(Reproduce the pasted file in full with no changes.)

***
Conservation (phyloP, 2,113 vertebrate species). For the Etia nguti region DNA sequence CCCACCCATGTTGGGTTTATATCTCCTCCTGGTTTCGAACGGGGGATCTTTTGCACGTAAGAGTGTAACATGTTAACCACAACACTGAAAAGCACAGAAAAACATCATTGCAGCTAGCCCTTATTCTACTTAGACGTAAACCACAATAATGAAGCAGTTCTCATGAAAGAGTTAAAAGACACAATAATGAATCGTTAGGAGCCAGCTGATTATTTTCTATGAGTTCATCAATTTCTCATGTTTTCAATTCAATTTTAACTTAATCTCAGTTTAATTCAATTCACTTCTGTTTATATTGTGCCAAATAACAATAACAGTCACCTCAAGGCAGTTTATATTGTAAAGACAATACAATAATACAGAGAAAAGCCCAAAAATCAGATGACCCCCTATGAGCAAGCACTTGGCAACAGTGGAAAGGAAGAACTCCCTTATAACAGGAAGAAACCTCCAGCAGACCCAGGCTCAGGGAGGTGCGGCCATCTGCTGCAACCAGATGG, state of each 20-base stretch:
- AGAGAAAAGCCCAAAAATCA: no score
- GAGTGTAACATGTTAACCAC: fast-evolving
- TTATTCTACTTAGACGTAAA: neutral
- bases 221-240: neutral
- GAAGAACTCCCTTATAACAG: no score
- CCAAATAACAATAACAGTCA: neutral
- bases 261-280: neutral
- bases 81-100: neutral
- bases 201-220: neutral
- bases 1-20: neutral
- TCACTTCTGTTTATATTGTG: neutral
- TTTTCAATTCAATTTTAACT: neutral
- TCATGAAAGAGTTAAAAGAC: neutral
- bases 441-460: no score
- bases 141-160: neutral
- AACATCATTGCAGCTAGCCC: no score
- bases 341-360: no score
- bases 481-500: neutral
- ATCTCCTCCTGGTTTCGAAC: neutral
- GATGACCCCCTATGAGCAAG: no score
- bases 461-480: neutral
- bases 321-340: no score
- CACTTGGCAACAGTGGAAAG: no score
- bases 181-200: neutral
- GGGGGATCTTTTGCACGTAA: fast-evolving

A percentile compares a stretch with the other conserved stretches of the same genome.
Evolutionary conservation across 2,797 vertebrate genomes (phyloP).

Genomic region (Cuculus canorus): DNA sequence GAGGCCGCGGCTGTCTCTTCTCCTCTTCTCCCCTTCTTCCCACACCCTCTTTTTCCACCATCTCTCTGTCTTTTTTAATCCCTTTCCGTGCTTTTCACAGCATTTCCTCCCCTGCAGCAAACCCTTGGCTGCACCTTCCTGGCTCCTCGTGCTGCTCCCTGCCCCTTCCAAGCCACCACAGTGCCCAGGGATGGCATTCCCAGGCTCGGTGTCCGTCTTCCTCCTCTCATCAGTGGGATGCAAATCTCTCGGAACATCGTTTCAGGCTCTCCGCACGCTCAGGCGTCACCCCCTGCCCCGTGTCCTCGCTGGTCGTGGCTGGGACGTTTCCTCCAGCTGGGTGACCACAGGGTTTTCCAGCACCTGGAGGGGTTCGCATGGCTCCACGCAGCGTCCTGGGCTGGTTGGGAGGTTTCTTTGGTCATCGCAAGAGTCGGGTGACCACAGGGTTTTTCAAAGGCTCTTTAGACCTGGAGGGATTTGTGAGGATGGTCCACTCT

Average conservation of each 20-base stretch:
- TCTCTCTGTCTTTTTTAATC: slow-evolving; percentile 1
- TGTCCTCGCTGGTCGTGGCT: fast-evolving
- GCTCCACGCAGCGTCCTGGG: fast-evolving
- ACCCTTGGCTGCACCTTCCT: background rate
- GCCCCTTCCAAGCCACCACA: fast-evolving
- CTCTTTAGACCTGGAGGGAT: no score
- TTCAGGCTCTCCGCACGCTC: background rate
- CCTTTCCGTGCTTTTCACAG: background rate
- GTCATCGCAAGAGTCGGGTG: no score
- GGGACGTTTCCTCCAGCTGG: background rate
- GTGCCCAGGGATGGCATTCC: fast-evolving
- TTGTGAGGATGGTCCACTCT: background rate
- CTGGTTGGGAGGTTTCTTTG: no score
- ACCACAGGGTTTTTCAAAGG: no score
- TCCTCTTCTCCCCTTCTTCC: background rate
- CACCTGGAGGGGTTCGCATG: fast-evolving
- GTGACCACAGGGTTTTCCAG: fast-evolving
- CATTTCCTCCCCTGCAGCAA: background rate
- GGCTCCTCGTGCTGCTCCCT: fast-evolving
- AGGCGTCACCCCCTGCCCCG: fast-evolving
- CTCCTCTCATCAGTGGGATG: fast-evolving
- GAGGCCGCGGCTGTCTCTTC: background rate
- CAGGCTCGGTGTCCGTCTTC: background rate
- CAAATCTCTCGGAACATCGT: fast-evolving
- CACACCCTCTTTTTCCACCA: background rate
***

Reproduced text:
Conservation (phyloP, 2,113 vertebrate species). For the Etia nguti region DNA sequence CCCACCCATGTTGGGTTTATATCTCCTCCTGGTTTCGAACGGGGGATCTTTTGCACGTAAGAGTGTAACATGTTAACCACAACACTGAAAAGCACAGAAAAACATCATTGCAGCTAGCCCTTATTCTACTTAGACGTAAACCACAATAATGAAGCAGTTCTCATGAAAGAGTTAAAAGACACAATAATGAATCGTTAGGAGCCAGCTGATTATTTTCTATGAGTTCATCAATTTCTCATGTTTTCAATTCAATTTTAACTTAATCTCAGTTTAATTCAATTCACTTCTGTTTATATTGTGCCAAATAACAATAACAGTCACCTCAAGGCAGTTTATATTGTAAAGACAATACAATAATACAGAGAAAAGCCCAAAAATCAGATGACCCCCTATGAGCAAGCACTTGGCAACAGTGGAAAGGAAGAACTCCCTTATAACAGGAAGAAACCTCCAGCAGACCCAGGCTCAGGGAGGTGCGGCCATCTGCTGCAACCAGATGG, state of each 20-base stretch:
- AGAGAAAAGCCCAAAAATCA: no score
- GAGTGTAACATGTTAACCAC: fast-evolving
- TTATTCTACTTAGACGTAAA: neutral
- bases 221-240: neutral
- GAAGAACTCCCTTATAACAG: no score
- CCAAATAACAATAACAGTCA: neutral
- bases 261-280: neutral
- bases 81-100: neutral
- bases 201-220: neutral
- bases 1-20: neutral
- TCACTTCTGTTTATATTGTG: neutral
- TTTTCAATTCAATTTTAACT: neutral
- TCATGAAAGAGTTAAAAGAC: neutral
- bases 441-460: no score
- bases 141-160: neutral
- AACATCATTGCAGCTAGCCC: no score
- bases 341-360: no score
- bases 481-500: neutral
- ATCTCCTCCTGGTTTCGAAC: neutral
- GATGACCCCCTATGAGCAAG: no score
- bases 461-480: neutral
- bases 321-340: no score
- CACTTGGCAACAGTGGAAAG: no score
- bases 181-200: neutral
- GGGGGATCTTTTGCACGTAA: fast-evolving

A percentile compares a stretch with the other conserved stretches of the same genome.
Evolutionary conservation across 2,797 vertebrate genomes (phyloP).

Genomic region (Cuculus canorus): DNA sequence GAGGCCGCGGCTGTCTCTTCTCCTCTTCTCCCCTTCTTCCCACACCCTCTTTTTCCACCATCTCTCTGTCTTTTTTAATCCCTTTCCGTGCTTTTCACAGCATTTCCTCCCCTGCAGCAAACCCTTGGCTGCACCTTCCTGGCTCCTCGTGCTGCTCCCTGCCCCTTCCAAGCCACCACAGTGCCCAGGGATGGCATTCCCAGGCTCGGTGTCCGTCTTCCTCCTCTCATCAGTGGGATGCAAATCTCTCGGAACATCGTTTCAGGCTCTCCGCACGCTCAGGCGTCACCCCCTGCCCCGTGTCCTCGCTGGTCGTGGCTGGGACGTTTCCTCCAGCTGGGTGACCACAGGGTTTTCCAGCACCTGGAGGGGTTCGCATGGCTCCACGCAGCGTCCTGGGCTGGTTGGGAGGTTTCTTTGGTCATCGCAAGAGTCGGGTGACCACAGGGTTTTTCAAAGGCTCTTTAGACCTGGAGGGATTTGTGAGGATGGTCCACTCT

Average conservation of each 20-base stretch:
- TCTCTCTGTCTTTTTTAATC: slow-evolving; percentile 1
- TGTCCTCGCTGGTCGTGGCT: fast-evolving
- GCTCCACGCAGCGTCCTGGG: fast-evolving
- ACCCTTGGCTGCACCTTCCT: background rate
- GCCCCTTCCAAGCCACCACA: fast-evolving
- CTCTTTAGACCTGGAGGGAT: no score
- TTCAGGCTCTCCGCACGCTC: background rate
- CCTTTCCGTGCTTTTCACAG: background rate
- GTCATCGCAAGAGTCGGGTG: no score
- GGGACGTTTCCTCCAGCTGG: background rate
- GTGCCCAGGGATGGCATTCC: fast-evolving
- TTGTGAGGATGGTCCACTCT: background rate
- CTGGTTGGGAGGTTTCTTTG: no score
- ACCACAGGGTTTTTCAAAGG: no score
- TCCTCTTCTCCCCTTCTTCC: background rate
- CACCTGGAGGGGTTCGCATG: fast-evolving
- GTGACCACAGGGTTTTCCAG: fast-evolving
- CATTTCCTCCCCTGCAGCAA: background rate
- GGCTCCTCGTGCTGCTCCCT: fast-evolving
- AGGCGTCACCCCCTGCCCCG: fast-evolving
- CTCCTCTCATCAGTGGGATG: fast-evolving
- GAGGCCGCGGCTGTCTCTTC: background rate
- CAGGCTCGGTGTCCGTCTTC: background rate
- CAAATCTCTCGGAACATCGT: fast-evolving
- CACACCCTCTTTTTCCACCA: background rate